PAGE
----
Fan Nicknameinvoked: Many jokes involve alternate names for things, combining personal opinion, behind-the-scenes facts, Actor Allusion, and more.
Captain Archer is frequently called "Duchess," to show how insane he is.
Klingon "Bird Of Prey" warships (specifically the one in Star Trek IV: The Voyage Home) the name "Kia of Prey," because compared to the Enterprise, they look about as primitive as a Kia (a type of car).
Janeway's sanity inspired the nickname "Captain Crunch."
He couldn't remember the name of the friendly Peacekeeper female from one episode, so he calls her by the very apt title of the episode she appeared first in: "PK Tech Girl." (Peace Keeper Technician)
He nicknamed one of the Andorians from "The Andorian Incident," "Andorian Colin Mochrie" after his strong resemblance.
Janeway apparently really likes Mexican Food, claiming in one instance that "She needs to kill off Maquis more often" because of the nachos they serve at their funerals, and in the review of "Ashes to Ashes," she claims that the only reason that she attended the funeral of (a different) deceased crewman was because they served tacos.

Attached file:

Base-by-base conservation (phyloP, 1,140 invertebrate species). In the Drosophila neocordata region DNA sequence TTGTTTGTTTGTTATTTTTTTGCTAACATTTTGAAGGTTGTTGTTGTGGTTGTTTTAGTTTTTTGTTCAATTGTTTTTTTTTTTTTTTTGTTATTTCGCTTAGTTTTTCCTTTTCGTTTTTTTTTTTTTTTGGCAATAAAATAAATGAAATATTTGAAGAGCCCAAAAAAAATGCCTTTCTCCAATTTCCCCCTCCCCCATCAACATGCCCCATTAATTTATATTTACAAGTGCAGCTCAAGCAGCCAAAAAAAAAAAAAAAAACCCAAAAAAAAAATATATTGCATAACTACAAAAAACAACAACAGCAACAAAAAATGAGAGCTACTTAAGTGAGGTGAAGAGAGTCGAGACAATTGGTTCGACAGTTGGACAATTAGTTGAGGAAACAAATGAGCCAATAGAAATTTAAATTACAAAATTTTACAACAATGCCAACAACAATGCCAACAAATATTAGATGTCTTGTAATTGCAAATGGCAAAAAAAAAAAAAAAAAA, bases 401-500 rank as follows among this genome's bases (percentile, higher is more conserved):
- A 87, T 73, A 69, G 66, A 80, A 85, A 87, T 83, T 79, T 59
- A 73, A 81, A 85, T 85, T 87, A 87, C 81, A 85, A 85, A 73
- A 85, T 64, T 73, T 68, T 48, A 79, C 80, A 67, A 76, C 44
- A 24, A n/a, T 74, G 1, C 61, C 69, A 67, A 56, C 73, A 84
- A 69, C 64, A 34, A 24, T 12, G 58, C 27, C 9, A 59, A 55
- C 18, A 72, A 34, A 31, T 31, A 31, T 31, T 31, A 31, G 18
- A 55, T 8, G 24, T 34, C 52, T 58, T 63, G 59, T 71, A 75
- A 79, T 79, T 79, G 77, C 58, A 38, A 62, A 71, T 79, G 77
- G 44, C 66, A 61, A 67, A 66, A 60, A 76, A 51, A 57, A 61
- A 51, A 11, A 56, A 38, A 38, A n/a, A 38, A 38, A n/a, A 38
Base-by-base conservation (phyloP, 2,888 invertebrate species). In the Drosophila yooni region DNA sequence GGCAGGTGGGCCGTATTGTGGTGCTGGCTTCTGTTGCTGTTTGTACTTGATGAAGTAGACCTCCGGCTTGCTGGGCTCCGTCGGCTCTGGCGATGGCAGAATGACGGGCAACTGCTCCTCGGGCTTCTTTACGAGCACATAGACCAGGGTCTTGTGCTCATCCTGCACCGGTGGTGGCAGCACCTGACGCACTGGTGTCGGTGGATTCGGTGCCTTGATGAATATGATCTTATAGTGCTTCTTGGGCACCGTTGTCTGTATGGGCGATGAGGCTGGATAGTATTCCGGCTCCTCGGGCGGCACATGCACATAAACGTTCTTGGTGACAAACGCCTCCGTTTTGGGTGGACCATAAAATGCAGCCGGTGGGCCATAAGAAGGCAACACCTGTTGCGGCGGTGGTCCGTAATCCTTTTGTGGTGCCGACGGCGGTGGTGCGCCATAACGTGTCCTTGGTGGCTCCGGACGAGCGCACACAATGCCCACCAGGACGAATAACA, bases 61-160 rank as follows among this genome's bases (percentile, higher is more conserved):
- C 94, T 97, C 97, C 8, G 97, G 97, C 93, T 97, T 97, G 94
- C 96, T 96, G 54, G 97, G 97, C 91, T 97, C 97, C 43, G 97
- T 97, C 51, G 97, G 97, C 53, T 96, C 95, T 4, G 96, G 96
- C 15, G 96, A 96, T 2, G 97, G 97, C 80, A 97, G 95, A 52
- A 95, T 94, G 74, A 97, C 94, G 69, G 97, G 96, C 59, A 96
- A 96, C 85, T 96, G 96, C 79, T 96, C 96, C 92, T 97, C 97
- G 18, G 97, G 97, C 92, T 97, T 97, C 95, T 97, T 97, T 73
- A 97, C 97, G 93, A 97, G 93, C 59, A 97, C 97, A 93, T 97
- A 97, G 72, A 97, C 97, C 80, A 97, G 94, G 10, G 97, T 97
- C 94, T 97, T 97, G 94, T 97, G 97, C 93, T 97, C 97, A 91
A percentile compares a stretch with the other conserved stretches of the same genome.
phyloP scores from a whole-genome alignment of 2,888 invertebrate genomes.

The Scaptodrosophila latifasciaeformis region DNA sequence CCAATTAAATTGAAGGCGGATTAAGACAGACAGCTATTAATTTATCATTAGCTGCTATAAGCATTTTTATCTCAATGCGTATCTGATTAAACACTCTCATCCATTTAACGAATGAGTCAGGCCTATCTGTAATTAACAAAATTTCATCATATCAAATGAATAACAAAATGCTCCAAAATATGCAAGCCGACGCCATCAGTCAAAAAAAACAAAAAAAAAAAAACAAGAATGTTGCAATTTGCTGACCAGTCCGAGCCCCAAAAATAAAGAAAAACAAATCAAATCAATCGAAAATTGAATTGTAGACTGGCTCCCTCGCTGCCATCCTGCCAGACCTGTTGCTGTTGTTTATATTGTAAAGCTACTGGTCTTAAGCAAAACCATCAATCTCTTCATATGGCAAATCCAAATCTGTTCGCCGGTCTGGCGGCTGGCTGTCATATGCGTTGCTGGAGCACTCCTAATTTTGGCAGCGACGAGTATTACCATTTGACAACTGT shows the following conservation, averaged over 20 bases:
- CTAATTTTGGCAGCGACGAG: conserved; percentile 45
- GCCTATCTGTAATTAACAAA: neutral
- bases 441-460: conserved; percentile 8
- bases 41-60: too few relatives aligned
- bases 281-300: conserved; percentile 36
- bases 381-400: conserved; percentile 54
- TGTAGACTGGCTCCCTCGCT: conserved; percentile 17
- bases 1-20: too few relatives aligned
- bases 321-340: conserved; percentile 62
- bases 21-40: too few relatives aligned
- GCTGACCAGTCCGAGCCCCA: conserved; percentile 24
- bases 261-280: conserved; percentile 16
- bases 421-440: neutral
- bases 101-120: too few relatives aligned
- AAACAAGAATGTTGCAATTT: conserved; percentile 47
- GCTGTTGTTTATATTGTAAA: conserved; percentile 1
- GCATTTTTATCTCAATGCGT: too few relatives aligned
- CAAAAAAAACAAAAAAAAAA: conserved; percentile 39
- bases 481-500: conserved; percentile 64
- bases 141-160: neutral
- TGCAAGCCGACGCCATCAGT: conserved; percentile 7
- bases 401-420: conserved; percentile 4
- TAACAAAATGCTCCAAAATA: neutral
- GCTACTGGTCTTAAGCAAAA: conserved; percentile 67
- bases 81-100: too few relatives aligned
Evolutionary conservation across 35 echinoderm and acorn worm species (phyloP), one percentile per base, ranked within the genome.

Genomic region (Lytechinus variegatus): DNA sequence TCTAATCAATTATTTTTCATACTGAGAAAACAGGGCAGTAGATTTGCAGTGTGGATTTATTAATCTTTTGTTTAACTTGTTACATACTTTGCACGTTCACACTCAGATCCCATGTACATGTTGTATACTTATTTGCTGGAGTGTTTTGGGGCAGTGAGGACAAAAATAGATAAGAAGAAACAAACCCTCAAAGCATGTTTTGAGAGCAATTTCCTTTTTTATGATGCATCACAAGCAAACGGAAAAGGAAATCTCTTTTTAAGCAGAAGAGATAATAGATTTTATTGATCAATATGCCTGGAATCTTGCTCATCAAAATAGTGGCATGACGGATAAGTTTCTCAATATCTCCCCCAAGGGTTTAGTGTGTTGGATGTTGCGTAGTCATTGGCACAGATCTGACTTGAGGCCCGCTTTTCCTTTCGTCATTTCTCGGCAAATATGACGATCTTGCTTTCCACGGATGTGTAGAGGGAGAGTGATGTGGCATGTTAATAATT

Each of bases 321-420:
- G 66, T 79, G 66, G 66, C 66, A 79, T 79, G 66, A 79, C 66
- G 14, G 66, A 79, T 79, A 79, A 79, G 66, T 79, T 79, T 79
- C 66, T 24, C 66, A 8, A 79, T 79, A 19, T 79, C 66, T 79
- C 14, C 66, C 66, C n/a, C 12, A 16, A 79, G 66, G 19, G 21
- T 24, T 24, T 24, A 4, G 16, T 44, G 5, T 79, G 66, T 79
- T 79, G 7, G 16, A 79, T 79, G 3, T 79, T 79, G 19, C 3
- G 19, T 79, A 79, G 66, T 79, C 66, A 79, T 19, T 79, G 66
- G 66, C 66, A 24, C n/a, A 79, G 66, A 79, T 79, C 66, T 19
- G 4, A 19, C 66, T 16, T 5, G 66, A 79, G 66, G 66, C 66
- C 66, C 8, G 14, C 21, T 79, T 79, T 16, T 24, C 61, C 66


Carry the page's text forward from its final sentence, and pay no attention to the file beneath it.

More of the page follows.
"Poor, dumb Harry." Mostly towards Harry Kim, but also to Harry Sullivan on one occasion. Sometimes, he uses the basics of it for other characters, like John Crichton or Bernie Wiseman.
It's not a joke unique to Chuck, but he uses the following enough for it to be a personal trope of his: following up a sentence with some structural ambiguity with, "... the (x), I mean, not the (y)."
"The shuttle comes back with Harry Kim on board looking badly dehydrated. Harry, that is, not the shuttle. "
When something horrible is going to happen to the crew of Voyager or the NX-01, it's "too good for them, I say!" This is more infrequent now, perhaps for the same reasoning he doesn't preface Enterprise or Voyager episodes with the old "Welcome to the idiocy" line: namely, it made it seem like he was just complaining about those shows instead of trying to provide a balanced review.
"Romulan marijuana" is the drug of choice in the Star Trek universe, apparently, whether Picard is tripping on it or Janeway shooting down an enemy ship to protect her stash.
Torres will always and forever be the Chief Engineer "who couldn't identify sh!t with a tricorder".
Later corrected to "... even with a tricorder!"
An increasingly common one is an alternative to a shoulder angel or shoulder devil: Shoulder Spider, who advises those on whose shoulder he sits to eat other people... and occasionally all of creation. First showed up in "Year of Hell," for Janeway, again in a far more sophisticated fashion in "Remember Me," and most recently in "Scientific Method," again appearing to Janeway.